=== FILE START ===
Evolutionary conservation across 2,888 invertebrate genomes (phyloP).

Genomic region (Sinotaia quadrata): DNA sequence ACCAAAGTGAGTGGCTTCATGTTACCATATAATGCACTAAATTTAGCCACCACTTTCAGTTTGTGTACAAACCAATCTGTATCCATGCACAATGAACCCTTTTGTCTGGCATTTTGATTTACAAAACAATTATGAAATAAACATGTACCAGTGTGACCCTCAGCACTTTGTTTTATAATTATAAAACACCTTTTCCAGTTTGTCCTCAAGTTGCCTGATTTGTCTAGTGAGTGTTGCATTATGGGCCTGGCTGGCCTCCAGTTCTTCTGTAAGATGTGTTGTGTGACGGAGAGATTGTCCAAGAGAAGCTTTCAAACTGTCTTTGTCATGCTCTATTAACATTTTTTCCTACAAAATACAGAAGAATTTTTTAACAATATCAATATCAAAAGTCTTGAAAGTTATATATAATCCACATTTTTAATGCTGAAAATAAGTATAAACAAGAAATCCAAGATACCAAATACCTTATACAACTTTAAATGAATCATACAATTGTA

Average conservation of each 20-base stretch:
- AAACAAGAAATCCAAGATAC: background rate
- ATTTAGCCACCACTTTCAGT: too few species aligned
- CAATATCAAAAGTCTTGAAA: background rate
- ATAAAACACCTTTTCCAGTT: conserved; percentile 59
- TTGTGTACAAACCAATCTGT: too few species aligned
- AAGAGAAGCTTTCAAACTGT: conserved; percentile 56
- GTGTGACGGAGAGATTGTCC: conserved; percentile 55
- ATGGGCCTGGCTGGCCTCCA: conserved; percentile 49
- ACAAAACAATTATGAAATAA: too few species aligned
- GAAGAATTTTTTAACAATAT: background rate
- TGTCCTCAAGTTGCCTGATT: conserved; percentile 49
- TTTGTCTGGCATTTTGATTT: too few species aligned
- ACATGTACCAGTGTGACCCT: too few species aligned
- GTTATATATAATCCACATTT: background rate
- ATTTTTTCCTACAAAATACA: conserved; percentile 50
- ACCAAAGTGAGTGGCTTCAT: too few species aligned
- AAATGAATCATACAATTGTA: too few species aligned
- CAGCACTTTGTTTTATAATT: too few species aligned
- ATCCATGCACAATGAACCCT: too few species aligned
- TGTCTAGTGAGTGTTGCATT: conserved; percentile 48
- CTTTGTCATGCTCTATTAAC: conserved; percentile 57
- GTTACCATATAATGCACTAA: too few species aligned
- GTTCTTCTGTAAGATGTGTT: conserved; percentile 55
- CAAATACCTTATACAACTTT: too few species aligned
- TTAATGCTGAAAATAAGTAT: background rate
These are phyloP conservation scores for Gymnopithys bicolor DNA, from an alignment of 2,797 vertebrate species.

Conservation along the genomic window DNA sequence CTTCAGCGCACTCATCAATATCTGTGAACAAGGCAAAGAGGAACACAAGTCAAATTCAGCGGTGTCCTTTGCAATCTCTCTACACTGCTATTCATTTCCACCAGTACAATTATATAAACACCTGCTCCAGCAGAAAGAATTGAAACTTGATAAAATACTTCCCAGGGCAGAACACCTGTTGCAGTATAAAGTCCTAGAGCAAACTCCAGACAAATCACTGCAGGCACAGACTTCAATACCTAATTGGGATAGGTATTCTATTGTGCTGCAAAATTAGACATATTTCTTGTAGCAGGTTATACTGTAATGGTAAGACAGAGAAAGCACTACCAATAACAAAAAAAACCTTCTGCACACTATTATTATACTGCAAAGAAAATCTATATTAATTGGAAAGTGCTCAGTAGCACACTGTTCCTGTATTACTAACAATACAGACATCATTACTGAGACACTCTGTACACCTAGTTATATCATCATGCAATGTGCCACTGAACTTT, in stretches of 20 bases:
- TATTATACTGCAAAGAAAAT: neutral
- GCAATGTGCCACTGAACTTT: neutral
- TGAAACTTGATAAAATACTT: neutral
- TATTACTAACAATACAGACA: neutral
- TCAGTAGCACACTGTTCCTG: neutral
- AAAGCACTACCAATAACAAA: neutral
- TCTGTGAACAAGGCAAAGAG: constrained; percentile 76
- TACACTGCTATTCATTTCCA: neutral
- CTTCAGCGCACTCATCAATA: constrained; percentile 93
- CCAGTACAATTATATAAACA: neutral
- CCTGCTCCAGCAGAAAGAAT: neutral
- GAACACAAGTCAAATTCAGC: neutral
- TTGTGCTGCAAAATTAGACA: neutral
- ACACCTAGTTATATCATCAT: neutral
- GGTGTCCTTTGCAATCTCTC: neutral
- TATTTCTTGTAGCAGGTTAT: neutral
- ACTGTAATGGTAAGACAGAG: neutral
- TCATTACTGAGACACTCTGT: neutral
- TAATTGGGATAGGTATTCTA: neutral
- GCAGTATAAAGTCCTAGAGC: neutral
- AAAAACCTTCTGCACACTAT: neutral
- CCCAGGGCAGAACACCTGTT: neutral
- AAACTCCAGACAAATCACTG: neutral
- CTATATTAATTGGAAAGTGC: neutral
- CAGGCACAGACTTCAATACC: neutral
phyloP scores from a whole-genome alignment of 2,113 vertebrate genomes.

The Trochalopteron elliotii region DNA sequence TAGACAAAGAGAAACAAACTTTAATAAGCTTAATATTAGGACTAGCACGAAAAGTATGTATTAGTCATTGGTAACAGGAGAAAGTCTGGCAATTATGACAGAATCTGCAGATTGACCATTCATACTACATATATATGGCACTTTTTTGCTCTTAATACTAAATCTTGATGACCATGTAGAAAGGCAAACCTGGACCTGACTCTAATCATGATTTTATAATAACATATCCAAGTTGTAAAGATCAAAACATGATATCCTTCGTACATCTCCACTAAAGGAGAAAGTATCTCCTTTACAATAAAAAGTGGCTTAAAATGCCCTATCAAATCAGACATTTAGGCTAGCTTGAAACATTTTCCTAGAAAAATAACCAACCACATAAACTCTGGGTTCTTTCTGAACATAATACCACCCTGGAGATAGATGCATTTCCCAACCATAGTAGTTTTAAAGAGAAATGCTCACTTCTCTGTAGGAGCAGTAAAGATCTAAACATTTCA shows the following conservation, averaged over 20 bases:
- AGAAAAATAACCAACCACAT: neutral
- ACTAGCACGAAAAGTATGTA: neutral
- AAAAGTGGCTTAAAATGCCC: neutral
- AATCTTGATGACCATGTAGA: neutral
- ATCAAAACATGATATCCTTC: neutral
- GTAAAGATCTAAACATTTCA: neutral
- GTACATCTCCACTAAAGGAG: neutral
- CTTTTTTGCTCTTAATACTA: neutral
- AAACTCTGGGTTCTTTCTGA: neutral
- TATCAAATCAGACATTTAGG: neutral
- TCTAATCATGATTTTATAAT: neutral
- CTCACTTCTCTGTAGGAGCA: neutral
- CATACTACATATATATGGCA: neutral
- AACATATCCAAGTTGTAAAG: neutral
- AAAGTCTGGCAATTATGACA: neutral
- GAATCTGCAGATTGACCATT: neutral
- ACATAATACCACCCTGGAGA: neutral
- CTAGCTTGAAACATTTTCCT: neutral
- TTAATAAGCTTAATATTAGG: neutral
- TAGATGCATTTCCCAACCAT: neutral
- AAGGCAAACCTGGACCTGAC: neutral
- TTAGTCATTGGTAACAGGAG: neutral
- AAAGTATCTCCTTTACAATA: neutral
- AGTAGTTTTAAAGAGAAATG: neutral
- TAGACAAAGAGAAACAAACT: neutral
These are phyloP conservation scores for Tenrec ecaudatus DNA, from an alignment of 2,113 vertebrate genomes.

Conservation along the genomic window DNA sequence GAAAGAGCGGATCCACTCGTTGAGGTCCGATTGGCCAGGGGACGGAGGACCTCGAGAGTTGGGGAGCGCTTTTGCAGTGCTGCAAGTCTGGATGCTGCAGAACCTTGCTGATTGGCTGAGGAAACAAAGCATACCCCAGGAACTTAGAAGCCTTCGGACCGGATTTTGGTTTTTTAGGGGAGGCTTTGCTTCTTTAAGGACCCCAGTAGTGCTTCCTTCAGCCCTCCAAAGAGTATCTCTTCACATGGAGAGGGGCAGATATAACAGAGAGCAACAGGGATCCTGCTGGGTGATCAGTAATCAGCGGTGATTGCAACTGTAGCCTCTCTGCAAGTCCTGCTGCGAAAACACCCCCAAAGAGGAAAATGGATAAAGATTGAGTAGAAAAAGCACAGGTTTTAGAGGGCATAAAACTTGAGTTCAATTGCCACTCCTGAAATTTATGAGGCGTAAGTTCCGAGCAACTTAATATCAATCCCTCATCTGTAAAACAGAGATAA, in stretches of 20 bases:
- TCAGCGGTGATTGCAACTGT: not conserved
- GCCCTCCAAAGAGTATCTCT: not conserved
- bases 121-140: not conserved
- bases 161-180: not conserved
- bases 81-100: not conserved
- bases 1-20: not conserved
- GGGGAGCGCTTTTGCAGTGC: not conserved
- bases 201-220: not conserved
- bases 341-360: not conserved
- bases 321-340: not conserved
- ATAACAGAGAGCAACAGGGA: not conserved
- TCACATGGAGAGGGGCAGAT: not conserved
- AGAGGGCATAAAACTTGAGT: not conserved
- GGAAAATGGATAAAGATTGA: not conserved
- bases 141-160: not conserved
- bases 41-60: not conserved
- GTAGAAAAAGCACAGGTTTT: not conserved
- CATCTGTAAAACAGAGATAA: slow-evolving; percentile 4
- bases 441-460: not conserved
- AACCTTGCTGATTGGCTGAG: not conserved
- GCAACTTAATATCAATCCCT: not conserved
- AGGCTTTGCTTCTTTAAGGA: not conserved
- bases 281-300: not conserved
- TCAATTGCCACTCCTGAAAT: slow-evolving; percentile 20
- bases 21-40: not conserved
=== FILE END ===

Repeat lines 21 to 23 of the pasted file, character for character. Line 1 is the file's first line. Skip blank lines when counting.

- CAGCACTTTGTTTTATAATT: too few species aligned
- ATCCATGCACAATGAACCCT: too few species aligned
- TGTCTAGTGAGTGTTGCATT: conserved; percentile 48